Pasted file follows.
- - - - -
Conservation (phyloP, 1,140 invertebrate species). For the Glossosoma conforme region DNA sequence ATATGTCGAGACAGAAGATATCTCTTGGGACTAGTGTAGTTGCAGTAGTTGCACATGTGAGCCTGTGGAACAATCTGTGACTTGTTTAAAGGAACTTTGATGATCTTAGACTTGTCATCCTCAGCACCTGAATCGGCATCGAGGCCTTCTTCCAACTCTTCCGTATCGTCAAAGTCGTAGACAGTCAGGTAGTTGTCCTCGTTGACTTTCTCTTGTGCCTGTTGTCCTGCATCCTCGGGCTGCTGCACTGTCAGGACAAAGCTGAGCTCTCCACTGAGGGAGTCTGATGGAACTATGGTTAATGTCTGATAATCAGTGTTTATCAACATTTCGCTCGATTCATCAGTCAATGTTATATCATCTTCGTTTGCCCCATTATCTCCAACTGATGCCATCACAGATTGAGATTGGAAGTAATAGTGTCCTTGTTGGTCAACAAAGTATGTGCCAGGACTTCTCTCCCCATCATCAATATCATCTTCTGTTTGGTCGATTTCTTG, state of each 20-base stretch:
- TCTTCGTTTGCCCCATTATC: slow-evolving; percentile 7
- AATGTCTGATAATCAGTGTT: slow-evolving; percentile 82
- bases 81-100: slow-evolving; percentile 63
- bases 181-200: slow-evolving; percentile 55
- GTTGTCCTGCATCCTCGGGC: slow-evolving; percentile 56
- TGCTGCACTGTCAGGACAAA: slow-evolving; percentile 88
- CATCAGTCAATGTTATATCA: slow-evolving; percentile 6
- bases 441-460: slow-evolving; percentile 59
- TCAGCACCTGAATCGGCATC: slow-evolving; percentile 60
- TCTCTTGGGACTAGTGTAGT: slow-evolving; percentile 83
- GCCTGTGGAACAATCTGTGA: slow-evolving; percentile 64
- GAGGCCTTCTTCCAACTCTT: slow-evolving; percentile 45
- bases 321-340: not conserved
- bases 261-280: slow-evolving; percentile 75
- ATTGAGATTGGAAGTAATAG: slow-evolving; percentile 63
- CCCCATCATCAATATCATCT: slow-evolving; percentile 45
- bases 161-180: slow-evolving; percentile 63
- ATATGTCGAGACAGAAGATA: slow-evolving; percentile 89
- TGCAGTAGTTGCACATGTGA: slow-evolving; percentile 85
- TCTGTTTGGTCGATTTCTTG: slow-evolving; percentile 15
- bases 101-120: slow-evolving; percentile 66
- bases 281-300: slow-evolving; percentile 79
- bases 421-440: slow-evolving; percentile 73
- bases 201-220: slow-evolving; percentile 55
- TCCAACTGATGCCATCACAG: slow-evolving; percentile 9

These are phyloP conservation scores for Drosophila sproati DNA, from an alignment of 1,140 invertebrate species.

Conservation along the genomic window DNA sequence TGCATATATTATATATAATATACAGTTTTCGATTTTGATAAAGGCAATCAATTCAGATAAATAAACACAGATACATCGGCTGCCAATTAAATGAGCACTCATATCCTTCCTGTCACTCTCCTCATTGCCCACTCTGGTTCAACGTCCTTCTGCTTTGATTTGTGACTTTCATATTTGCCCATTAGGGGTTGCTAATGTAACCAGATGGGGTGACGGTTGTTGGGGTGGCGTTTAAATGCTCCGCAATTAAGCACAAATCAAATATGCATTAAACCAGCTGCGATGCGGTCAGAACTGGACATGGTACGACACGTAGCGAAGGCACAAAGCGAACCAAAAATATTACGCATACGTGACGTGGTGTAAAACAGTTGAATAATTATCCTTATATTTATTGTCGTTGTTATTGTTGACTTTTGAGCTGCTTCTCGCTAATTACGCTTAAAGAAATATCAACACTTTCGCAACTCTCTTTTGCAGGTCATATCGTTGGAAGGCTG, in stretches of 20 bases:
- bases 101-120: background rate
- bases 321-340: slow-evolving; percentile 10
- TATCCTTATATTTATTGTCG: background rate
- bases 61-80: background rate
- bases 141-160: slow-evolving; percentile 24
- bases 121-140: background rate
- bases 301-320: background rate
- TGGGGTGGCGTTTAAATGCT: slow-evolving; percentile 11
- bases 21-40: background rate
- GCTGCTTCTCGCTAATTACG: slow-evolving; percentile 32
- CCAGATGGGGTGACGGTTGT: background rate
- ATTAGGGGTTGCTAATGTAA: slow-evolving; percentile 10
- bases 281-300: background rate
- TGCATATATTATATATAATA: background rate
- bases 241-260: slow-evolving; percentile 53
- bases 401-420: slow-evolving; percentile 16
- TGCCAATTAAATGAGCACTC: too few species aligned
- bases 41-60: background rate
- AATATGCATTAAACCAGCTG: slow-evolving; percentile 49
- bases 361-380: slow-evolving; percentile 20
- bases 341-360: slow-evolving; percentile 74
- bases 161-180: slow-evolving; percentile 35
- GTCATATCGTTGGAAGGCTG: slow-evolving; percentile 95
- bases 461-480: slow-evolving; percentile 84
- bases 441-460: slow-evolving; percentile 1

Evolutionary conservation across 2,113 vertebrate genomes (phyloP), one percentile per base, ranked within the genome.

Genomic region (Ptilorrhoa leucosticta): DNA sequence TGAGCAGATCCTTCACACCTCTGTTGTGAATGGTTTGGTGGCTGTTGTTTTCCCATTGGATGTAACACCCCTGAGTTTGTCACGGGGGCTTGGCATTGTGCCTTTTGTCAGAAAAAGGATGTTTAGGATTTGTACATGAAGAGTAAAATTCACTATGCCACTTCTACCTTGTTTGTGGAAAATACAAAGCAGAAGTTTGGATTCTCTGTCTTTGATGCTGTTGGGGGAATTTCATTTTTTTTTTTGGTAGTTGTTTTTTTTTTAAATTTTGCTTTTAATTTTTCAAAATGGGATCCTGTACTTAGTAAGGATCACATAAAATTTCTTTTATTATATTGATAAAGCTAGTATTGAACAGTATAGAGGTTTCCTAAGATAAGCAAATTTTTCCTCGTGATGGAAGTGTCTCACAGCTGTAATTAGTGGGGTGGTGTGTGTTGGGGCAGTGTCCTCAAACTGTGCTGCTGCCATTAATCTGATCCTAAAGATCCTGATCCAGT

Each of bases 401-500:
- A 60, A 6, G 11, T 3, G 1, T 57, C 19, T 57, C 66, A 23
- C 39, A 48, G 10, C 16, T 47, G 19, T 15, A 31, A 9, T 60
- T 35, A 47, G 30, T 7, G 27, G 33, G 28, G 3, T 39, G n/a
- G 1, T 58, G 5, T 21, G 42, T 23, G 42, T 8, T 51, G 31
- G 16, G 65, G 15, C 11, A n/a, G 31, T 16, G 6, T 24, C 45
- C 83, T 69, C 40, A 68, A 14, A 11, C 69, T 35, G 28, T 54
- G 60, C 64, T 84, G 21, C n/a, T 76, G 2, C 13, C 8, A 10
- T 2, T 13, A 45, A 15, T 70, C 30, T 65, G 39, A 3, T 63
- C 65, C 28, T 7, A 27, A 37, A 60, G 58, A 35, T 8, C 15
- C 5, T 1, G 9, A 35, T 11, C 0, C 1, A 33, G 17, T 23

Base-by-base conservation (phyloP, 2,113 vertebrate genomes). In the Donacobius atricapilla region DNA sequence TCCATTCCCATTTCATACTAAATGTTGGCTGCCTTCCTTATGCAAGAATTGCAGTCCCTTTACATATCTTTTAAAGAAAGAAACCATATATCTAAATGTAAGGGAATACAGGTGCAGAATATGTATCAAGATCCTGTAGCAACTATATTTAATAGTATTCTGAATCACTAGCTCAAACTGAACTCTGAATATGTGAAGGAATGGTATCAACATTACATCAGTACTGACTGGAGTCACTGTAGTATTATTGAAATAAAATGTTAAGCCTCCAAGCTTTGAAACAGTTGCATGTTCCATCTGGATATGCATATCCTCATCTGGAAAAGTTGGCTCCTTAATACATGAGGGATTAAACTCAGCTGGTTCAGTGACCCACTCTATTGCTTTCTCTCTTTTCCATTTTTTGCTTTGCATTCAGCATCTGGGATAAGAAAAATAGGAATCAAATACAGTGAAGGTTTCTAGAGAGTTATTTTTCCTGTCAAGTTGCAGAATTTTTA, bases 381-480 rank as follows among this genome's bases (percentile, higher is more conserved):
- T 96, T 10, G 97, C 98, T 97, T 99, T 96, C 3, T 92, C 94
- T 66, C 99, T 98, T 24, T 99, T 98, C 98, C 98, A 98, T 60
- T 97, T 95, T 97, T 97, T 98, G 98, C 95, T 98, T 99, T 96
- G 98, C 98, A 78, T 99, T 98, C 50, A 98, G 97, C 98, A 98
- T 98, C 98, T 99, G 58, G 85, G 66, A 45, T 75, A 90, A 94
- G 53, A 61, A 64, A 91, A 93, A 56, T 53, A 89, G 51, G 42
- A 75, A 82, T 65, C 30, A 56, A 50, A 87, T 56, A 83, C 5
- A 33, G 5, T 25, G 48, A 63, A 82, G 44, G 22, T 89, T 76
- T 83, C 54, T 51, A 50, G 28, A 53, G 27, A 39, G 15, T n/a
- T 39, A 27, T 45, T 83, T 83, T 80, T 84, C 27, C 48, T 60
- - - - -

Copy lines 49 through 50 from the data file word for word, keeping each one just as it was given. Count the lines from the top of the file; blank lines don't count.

- bases 341-360: slow-evolving; percentile 74
- bases 161-180: slow-evolving; percentile 35